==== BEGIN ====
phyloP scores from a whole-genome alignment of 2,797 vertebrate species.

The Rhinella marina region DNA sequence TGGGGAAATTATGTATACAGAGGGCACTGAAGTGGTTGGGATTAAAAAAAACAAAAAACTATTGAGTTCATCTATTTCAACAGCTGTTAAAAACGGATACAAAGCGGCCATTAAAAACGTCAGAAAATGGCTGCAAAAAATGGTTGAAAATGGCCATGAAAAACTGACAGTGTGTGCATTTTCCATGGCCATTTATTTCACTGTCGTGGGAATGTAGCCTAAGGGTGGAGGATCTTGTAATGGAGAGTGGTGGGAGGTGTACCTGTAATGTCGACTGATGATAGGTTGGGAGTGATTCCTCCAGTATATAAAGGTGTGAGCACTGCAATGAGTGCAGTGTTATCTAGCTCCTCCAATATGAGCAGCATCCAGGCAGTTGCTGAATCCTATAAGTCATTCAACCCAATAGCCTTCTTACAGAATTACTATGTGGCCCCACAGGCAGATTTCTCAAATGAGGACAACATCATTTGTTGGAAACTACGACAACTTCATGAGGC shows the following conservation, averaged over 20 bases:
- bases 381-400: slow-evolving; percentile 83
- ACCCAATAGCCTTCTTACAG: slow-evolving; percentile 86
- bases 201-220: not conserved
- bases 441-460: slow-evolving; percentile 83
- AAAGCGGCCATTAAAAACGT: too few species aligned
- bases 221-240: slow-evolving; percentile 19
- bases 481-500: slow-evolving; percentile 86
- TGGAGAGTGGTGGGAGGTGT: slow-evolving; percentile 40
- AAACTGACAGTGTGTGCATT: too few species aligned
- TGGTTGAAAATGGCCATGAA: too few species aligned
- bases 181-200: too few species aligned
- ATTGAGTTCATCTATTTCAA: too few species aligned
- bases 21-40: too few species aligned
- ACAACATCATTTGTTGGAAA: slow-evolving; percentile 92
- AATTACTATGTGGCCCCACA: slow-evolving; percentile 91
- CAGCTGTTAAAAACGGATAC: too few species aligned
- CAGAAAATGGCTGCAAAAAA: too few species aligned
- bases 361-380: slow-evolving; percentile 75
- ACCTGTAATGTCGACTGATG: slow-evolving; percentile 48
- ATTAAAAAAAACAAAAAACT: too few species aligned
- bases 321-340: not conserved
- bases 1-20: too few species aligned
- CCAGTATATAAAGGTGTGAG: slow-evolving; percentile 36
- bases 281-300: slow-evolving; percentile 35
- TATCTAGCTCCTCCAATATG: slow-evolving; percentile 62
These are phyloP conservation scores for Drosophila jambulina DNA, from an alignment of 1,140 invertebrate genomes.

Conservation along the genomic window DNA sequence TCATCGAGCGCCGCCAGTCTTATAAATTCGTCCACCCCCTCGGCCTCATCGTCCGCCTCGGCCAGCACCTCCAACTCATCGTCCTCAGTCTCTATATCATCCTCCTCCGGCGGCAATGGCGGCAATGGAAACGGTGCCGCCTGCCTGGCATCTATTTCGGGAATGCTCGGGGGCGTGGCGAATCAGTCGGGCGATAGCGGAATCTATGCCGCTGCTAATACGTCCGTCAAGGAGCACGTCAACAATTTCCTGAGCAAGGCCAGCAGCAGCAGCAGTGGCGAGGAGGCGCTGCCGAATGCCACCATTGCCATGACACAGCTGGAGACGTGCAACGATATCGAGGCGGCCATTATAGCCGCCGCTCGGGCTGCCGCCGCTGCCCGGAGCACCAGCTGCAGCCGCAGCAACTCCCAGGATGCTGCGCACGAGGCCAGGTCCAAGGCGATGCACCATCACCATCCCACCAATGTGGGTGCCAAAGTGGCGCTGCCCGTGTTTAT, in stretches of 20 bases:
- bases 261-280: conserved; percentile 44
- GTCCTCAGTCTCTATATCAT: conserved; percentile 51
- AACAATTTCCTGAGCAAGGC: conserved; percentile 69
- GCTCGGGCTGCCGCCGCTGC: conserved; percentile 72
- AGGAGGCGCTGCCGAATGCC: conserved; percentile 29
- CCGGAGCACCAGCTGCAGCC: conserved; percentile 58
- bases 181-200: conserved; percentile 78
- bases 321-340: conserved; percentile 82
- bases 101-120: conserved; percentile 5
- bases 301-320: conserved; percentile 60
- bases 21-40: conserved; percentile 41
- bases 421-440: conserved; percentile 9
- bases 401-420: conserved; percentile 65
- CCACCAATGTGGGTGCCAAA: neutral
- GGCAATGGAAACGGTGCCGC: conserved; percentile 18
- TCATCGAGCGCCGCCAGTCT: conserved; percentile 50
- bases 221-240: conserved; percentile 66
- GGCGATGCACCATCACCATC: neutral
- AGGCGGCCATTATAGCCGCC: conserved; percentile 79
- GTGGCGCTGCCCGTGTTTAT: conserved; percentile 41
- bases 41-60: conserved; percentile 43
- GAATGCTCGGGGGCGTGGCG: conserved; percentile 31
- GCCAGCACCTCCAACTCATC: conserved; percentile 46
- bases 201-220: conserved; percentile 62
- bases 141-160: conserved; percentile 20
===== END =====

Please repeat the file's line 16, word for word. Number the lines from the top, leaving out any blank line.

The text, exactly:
- ACAACATCATTTGTTGGAAA: slow-evolving; percentile 92